A lot of different and valid schools of thought on how to best raise kids exist. One of my all-time favorites is the Waldorf philosophy inspired by Rudolf Steiner. Steiner pretty well sums up his philosophy: “Our highest endeavor must be to develop free human beings who are able, of themselves, to impart purpose and direction to their lives. The need for imagination, a sense of truth, and a feeling of responsibility – these three forces are the very nerve of education.”
The Waldorf education philosophy is not as widely known as the Montessori education philosophy. It is an alternative education system which focuses on the holistic development of a child. Waldorf schools incorporate artistic, practical and intellectual content in their curriculum and place emphasis on social skills and spiritual values.
The first Waldorf School was opened in 1919 in Germany to cater to the children of the employees of a cigarette factory (Waldorf Astoria Cigarette company). The school followed Rudolf Steiner’s philosophy.
Steiner believed that children learned best when they were encouraged to use their imagination. According to him, effective education had to take into account physical, behavioral, emotional, cognitive, social, and spiritual aspects of each child.
Small-scale studies and the inability to generalize research data on Steiner schools mean that much of this research has remained inconclusive. Criticism has also been leveled against these schools for focusing on weaker students and overlooking the needs of more talented students.
That said, many benefits have been associated with a Waldorf education. The book Alternative Education for the 21st Century provides evidence that Waldorf schools indeed enable the holistic development of children. Other studies have also found that children enrolled in Waldorf schools show greater interest in learning new things, appear to have more fun in school and have a more optimistic view of their future than children enrolled in state schools.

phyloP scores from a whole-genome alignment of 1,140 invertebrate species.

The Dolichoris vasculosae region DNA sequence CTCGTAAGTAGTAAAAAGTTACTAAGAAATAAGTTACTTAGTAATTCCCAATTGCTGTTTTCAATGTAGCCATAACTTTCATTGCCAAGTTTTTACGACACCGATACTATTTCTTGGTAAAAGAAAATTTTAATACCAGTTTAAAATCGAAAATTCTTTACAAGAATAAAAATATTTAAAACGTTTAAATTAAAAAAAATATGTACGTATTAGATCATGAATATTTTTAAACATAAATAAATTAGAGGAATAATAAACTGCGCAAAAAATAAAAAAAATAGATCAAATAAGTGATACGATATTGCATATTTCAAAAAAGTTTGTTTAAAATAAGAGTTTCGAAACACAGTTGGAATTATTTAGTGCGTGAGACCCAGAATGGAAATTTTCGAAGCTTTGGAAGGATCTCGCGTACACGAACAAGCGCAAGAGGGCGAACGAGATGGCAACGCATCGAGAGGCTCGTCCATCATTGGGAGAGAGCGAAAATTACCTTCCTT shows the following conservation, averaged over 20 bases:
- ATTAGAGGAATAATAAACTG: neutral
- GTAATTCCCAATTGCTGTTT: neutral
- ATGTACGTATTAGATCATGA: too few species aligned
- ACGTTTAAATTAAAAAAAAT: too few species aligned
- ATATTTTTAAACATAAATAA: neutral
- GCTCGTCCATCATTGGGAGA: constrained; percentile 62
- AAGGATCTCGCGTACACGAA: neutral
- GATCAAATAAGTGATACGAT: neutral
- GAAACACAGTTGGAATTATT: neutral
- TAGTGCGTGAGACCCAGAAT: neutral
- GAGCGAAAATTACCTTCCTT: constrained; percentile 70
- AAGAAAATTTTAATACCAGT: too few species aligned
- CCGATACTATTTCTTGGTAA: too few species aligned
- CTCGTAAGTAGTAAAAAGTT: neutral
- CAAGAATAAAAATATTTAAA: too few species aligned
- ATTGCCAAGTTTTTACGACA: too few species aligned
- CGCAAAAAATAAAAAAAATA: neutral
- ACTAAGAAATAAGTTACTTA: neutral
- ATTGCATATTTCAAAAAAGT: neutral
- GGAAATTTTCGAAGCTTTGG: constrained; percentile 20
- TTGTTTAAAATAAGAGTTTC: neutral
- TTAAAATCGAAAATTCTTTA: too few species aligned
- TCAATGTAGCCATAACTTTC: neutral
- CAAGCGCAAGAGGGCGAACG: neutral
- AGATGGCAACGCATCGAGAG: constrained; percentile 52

According to a recent study conducted in Germany, children in Waldorf schools complain less about ailments such as headaches, stomach aches, and sleep problems. A second study that compared the drawings of children in Waldorf schools, Montessori schools, and traditional schools found that children following a Waldorf education were more organized and had more imaginative and detailed drawings.
The good news is that Waldorf education is guided by a few key principles that every family can adopt:
1 | Childhood isn’t meant to be a race
Steiner once said “Where is the book in which the teacher can read about what teaching is? The children themselves are this book. We should not learn to teach out of any book other than the one lying open before us and consisting of the children themselves”.
No two children develop in the same way, nor do they develop at the same rhythm. Waldorf education teaches us to be attentive to the needs of each individual child and to stop expecting our kids to be what they’re not.
2 | Become a storyteller
It is said that Einstein once said “If you want your children to be intelligent, read them fairy tales. If you want them to be more intelligent, read them more fairy tales.” This principle is shared by Waldorf education.
Rudolf Steiner believed that storytelling was a gift, and storytelling has remained a central feature of Waldorf education.